Mailinglist Archive: opensuse-project (252 mails)

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Re: [opensuse-project] Re: Leap 42.1: Positioning / USP
  • From: Jay <MyMailClone@xxxxxxxxxxx>
  • Date: Sat, 18 Jul 2015 01:00:17 +0200
  • Message-id: <1643136.AYmRGEQtWv@linux-tez8>
Am Freitag, 17. Juli 2015, 22:15:33 schrieb Jim Henderson:
On Fri, 17 Jul 2015 22:02:39 +0200, Jay wrote:
Sure. But which one? Current/recent/actual? I was even thinking of
"cool" but in the end I wasn't really happy with any of those.

Yeah - I had the same problem as I tried to come up with the right word,

So I resorted to "up-to-date" which is a quite familiar term. Not
optimal but at least straight to the point. ;)


But by talking early on in building "brand recognition" for Leap and
tying the name to the ideas of having current software and being
reliable, eventually you should be able to talk just about the "best of
both worlds" and have people generally know that that's what you mean.

Yep. But "The Up-to-date Reliability Release" (URR) puts more emphasis
on being "current" which includes hardware-support. That's why for URR
to work the latest LTS-kernel would be essential.

Being more current would set Leap apart from Debian, Centos and other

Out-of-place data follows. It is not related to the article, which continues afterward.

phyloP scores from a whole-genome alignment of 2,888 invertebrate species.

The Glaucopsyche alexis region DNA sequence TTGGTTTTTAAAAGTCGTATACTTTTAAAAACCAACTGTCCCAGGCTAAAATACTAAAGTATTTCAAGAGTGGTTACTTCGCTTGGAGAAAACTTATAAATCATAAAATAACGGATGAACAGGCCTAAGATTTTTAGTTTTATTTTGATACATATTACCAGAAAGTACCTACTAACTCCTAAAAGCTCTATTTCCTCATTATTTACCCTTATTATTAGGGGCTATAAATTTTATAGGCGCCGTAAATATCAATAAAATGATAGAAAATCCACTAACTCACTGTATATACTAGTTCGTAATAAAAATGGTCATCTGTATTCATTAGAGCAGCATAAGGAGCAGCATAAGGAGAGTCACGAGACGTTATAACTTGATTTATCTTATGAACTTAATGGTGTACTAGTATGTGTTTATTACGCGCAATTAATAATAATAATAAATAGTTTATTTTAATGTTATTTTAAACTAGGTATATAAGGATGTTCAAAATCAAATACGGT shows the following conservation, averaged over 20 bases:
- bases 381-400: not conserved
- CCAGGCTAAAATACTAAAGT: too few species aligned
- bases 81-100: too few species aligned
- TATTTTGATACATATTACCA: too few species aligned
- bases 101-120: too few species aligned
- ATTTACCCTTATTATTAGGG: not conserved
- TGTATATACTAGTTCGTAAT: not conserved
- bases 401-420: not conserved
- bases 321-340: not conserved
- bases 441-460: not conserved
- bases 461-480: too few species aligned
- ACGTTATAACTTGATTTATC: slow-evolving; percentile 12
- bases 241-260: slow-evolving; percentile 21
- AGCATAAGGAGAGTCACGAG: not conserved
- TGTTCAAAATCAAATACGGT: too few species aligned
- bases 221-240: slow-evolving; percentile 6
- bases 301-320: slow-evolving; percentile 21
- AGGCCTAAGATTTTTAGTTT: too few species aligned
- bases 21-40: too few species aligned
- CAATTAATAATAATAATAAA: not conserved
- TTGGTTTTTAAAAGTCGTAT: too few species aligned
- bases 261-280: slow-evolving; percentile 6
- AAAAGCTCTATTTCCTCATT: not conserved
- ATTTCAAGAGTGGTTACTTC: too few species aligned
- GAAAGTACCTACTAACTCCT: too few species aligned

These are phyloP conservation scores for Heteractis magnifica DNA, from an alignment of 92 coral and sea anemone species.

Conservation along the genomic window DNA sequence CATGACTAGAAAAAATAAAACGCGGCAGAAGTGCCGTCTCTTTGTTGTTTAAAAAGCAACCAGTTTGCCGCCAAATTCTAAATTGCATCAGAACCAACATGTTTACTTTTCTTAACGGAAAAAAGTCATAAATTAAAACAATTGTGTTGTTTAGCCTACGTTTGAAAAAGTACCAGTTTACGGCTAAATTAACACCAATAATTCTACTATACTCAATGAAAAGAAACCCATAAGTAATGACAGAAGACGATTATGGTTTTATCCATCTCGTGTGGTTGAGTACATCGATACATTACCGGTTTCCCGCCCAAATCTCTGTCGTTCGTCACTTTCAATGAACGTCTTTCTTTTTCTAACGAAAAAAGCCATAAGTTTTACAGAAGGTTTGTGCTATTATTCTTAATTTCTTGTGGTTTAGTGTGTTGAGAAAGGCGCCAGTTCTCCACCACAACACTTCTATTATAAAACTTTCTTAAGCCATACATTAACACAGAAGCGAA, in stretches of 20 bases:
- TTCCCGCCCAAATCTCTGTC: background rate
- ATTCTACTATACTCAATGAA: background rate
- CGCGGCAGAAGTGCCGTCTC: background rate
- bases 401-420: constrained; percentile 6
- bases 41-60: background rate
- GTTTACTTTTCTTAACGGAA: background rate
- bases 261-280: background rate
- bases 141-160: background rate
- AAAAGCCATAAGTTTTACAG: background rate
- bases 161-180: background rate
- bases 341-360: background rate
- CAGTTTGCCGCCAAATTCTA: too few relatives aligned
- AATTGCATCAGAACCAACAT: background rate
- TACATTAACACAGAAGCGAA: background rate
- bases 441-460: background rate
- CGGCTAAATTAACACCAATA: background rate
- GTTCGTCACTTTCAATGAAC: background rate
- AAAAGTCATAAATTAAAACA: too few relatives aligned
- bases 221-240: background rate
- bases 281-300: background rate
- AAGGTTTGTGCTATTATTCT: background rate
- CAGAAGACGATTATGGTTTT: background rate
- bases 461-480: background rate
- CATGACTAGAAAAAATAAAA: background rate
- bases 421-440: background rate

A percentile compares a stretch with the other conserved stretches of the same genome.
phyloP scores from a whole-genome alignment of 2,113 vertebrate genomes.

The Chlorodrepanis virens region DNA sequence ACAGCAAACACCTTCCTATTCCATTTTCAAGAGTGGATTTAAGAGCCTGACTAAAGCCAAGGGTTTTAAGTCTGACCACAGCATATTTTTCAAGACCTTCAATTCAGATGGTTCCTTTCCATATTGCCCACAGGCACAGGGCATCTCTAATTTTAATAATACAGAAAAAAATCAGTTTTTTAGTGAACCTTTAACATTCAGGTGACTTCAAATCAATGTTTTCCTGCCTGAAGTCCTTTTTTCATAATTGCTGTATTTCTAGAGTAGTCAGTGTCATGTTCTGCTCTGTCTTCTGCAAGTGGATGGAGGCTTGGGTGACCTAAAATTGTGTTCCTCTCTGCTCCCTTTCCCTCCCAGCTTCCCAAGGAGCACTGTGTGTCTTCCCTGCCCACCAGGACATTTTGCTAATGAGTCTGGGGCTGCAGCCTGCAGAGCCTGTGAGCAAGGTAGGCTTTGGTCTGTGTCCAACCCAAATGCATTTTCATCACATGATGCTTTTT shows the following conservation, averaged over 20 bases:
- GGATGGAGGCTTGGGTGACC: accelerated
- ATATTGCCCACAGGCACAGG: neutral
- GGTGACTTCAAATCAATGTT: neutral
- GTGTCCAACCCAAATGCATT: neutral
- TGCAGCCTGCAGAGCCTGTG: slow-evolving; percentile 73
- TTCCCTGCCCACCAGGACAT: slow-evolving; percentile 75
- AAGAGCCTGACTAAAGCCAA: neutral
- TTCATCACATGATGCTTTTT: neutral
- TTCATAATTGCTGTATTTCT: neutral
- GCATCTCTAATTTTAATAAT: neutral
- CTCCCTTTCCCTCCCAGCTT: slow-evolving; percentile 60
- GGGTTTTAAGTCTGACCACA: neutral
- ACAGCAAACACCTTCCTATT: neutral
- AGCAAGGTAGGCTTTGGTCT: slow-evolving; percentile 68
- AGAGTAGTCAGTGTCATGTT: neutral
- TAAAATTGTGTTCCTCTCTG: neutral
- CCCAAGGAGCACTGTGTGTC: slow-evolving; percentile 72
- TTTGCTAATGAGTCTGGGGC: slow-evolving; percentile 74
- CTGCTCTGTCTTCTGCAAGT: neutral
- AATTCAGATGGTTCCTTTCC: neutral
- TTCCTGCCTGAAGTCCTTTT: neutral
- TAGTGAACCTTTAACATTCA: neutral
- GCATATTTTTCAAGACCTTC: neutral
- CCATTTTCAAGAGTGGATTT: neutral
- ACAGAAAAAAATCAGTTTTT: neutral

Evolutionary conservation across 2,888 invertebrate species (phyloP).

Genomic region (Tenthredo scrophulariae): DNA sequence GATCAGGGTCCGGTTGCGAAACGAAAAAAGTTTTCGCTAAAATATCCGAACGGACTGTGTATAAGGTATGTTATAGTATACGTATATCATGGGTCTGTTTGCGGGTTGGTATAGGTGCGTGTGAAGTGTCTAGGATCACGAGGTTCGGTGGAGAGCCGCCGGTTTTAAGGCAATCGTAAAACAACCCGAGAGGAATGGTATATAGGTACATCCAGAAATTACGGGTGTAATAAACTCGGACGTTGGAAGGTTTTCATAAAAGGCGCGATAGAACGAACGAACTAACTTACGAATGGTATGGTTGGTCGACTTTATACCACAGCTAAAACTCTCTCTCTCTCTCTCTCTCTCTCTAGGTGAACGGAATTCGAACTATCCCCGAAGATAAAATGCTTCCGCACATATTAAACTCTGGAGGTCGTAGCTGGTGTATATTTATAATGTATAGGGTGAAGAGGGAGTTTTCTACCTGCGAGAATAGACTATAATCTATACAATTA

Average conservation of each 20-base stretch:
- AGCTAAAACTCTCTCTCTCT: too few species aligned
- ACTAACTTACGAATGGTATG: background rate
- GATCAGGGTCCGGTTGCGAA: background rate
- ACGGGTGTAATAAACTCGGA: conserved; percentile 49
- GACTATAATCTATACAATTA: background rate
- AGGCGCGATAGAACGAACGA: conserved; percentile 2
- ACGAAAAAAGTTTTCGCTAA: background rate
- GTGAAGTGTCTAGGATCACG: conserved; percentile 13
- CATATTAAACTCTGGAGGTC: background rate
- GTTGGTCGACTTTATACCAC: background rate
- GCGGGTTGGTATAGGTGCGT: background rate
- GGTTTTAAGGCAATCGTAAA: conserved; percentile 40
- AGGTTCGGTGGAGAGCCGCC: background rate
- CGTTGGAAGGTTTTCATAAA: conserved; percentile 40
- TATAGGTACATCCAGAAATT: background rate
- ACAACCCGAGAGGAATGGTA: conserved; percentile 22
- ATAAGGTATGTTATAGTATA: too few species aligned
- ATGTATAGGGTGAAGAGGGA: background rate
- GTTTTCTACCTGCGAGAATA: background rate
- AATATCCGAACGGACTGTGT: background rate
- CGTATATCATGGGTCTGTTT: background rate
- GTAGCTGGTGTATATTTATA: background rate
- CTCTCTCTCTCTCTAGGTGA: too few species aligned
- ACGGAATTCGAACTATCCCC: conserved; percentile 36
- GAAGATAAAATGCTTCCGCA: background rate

Richard Brown's idea of "Best of both worlds" puts more emphasis on
"community-innovations" - if I understand him correctly. And this might
work without the LTS-kernel.

That it might. The trick with "up-to-date" (or whatever synonym is used)
is that it needs to be clear that while it's got current software, it's
not necessarily "bleeding-edge" current software.

True. The right wording is important. But there would be accompanying info.
And I think those seeking bleeding-edge-experience don't belong to the target
group. So disappointing one ore two of them wouldn't be so bad.

The goal, I think, is a good balance between high reliability without
depending on having outdated packages to achieve that reliability (which
is at least *part* of my issue with SLE, for example).

Until relatively recently, I was running SLES10 on a server here at home,
but the farther along I got, the more difficult I found it to be to even
build packages I needed because library dependencies couldn't be met
without really gutting the entire set of current "stable" libraries.

So while it was incredibly stable, it was too inflexible for my needs.

I guess you'll be one of the first to leap to Leap! ;)

But without that, I agree with jdd here - that if you specify just "The
best of both worlds", you might make people think that you were talking
about, for example, the Linux and Windows worlds coming together.


That's up to Richard to comment on.

But perhaps we should just say

"Leap 42.1 - The Best of ALL Worlds!" ;)



Rainer Fiebig

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